In the first issue of this monthly digest series you can find out how researchers can read your mind to predict what you're seeing in real time, what the brain has in common with the World Wide Web, why the brain might require the same amount of energy when at rest as compared to when it is doing something massively complicated, and much more.
Decoding brain waves to predict what someone is seeing in real time
For the first time, scientists have been able to predict in real-time what category of objects people are viewing simply by decoding brain waves. By looking at the combined information of event-related potentials (voltages from hundreds of thousands of neurons activated by an image) and broadband spectral changes (processing of power measurements across a wide range of frequencies), researchers from Rajesh Rao's lab at the University of Washington were able to classify randomly shown grayscale images of faces and houses using Fisher linear discriminant analysis (LDA). Their analyses revealed that the two recorded signals carry different physiological information, and, when used together, allow for unprecedented accuracy and precision in decoding human perception.
The subjects, watching a computer monitor, were shown a random sequence of pictures: brief (400 millisecond) flashes of images of human faces and houses, interspersed with blank gray screens. Their task was to watch for an image of an upside-down house and verbally report this target, which appeared once during each of 3 runs (3 of 300 stimuli). Patients identified the target with less than 3 percent errors across all 21 experimental runs.
Averaged broadband power at two multi-electrode locations (1 and 4) following presentation of different images; note that responses to people are stronger than to houses. (credit: K.J. Miller et al./PLoS Comput Biol)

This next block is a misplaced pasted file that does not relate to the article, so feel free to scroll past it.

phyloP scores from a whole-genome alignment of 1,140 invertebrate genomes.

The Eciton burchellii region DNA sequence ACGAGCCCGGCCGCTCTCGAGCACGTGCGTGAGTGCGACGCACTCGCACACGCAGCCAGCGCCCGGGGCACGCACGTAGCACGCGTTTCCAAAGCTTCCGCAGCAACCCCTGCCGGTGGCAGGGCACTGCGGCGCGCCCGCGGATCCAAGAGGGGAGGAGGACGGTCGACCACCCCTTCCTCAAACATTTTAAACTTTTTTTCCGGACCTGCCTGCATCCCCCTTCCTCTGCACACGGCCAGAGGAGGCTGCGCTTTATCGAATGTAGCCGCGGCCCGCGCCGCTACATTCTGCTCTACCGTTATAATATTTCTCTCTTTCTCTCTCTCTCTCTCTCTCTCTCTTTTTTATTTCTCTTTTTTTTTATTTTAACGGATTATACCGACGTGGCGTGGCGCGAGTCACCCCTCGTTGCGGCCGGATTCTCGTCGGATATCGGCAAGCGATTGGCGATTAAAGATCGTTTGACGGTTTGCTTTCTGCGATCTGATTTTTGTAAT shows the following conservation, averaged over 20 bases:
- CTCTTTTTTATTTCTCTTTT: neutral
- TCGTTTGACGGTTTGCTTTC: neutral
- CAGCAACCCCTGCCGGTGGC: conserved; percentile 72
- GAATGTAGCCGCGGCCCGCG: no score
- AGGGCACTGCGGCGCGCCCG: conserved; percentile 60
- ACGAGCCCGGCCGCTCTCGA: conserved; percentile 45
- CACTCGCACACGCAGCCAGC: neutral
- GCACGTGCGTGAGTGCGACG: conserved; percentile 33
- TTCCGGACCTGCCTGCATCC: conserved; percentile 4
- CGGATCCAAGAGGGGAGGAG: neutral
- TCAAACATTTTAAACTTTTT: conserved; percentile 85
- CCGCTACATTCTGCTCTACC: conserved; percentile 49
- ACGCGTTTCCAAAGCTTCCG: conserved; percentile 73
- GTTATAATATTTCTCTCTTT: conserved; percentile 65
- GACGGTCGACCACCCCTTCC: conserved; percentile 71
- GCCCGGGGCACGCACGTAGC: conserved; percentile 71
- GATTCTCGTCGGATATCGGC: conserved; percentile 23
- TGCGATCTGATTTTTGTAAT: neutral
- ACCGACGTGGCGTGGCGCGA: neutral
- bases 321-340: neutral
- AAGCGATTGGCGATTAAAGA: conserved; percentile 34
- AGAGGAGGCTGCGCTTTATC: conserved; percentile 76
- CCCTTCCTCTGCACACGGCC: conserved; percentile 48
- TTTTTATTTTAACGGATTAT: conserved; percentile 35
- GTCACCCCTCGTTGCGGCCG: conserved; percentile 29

The computational software sampled and digitized the brain signals 1,000 times per second to extract their characteristics. The software also analyzed the data to determine which combination of electrode locations and signal types correlated best with what each subject actually saw. Using cross-validation, the software was able to predict with 96% accuracy whether and when (within 20 ms) subjects were seeing a house, a face, or a gray screen.
The research, published 28 January in PLOS Computational Biology, may lead to an effective way to help locked-in patients (who were paralyzed or have had a stroke) communicate, the scientists suggest.
Montreal Neurological Institute (MNI) joins open-science movement to accelerate science
Guy Rouleau, the director of McGill University's Montreal Neurological Institute (MNI) and Hospital in Canada, has announced that starting this year, any work done at the renowned institute will conform to the principles of the open-science movement. This means that any and all results and data will be made freely available at the time of publication. Because of this, the institute will probably not be able to pursue any patents related to any of its discoveries.
MNI will be the first scientific institute to do this. "It's an experiment; no one has ever done this before," Rouleau says. The intent is that neuroscience research will become more efficient if duplication is reduced and data are shared more widely and earlier. Opening access to the tissue samples in MNI's biobank and to its extensive databank of brain scans and other data will have a major impact, Rouleau hopes. "We think that it is a way to accelerate discovery and the application of neuroscience."
Let's hope that other institutions will follow suit.
Grand Loop Theory of the brain
IBM Research have published a theory of how the brain works based on information theory, which could help explain the high metabolic cost of resting state dynamics; or why the brain requires similar amounts of energy when at rest as compared to when it is doing something massively complicated. Their Grand Loop theory posits that the brain is in essence an information-based exchange network, constantly looping signals across the major sensory, limbic, and motor categories of Brodmann areas to improve the efficiency of information processing.